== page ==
We aim to understand the evolution and regulation of cooperative relationships. I use grooming and food sharing to gain insights into the social lives of vampire bats. My lab starts Fall 2018 at The Ohio State University.
Follow me on TwitterMy Tweets
Top Posts & Pages
- Do you hear what I hear? Hearing sensitivity of the common vampire bat
- What animals will a vampire bat feed on? You might be surprised.
- Field notes on weekend trip to Costa Rica (with disc-winged bats!)
- The story of "How I almost died in Trinidad"
- Relatedness and kin discrimination in vampire bats (and a few updates)
- Should we wipe out vampire bats?
- The use of the terms "reciprocity" and "reciprocal altruism" in biology
- New grad student: Bridget Brown
Category Archives: Other topics
One of the most frequently read posts on this website was my review of E.O. Wilson’s ambitious but flawed book Social Conquest of the Earth. But there are many more popular science books that I really love! So that’s what I”m writing about … Continue reading
My friend Alyssa Stewart studies bat pollination in Thailand. I visited her this December to help* her with one of her dissertation chapters and to do a small study of our own. Alyssa is studying just how good the flower-visiting … Continue reading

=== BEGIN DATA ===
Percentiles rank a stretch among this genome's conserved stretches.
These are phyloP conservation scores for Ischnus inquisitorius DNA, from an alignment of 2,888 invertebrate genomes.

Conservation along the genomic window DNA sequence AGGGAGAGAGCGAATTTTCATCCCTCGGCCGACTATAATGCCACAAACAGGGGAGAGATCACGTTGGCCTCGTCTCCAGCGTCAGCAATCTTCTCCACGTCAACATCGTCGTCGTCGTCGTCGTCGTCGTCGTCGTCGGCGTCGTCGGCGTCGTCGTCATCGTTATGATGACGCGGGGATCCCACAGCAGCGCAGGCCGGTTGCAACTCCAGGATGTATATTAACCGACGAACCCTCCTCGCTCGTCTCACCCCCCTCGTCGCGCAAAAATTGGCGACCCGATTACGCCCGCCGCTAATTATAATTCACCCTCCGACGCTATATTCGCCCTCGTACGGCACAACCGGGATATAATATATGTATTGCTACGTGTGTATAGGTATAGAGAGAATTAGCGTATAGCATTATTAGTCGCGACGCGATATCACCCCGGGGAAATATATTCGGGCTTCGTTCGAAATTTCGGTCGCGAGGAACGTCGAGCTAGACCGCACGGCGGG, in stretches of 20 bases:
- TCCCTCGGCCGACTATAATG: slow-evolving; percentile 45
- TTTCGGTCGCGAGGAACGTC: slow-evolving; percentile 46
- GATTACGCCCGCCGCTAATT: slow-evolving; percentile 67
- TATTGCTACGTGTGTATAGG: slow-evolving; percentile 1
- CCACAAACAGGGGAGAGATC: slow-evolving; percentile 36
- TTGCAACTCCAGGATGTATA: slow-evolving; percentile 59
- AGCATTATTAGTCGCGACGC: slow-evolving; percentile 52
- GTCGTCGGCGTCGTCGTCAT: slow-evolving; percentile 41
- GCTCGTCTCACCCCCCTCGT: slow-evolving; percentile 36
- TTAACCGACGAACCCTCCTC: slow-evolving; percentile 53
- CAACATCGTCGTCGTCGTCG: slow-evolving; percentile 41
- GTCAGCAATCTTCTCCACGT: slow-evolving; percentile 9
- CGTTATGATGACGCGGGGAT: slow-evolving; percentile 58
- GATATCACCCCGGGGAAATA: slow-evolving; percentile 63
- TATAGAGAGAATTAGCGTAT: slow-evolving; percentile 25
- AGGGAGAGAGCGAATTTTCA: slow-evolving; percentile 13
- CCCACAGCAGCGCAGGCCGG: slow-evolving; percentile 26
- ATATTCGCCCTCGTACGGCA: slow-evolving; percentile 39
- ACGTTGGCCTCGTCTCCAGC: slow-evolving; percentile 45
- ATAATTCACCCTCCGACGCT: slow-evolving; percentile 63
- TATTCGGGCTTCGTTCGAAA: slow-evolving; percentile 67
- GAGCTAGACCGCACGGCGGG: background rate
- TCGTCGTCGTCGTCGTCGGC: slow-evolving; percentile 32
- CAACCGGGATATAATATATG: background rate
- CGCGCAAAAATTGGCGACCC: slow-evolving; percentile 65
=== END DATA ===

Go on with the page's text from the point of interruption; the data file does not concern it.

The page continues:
Niche-specific cognitive strategies: object memory interferes with spatial memory in the predatory bat, Myotis nattereri (Journal of Experimental Biology)– Fruit and flower bats tend to use spatial memory over shape because those foods don’t move. But insect-eating bats tend to do the … Continue reading
Genni Wright has been studying social calls by flying big brown bats. She found that males produce distinct calls when foraging for food, and that they use these social calls to ward off competitors and claim aerial insects. Prey defense … Continue reading
Videos of talks from the NIMBioS Analyzing Animal Vocal Sequences Workshop that I attended are being posted here.
This blogpost grows out of a number of recent conversations about “science”– what it is, how to do it, and why. Whenever my research involves truly boring, tedious things (like scoring hours of video footage), my mind starts to wander … Continue reading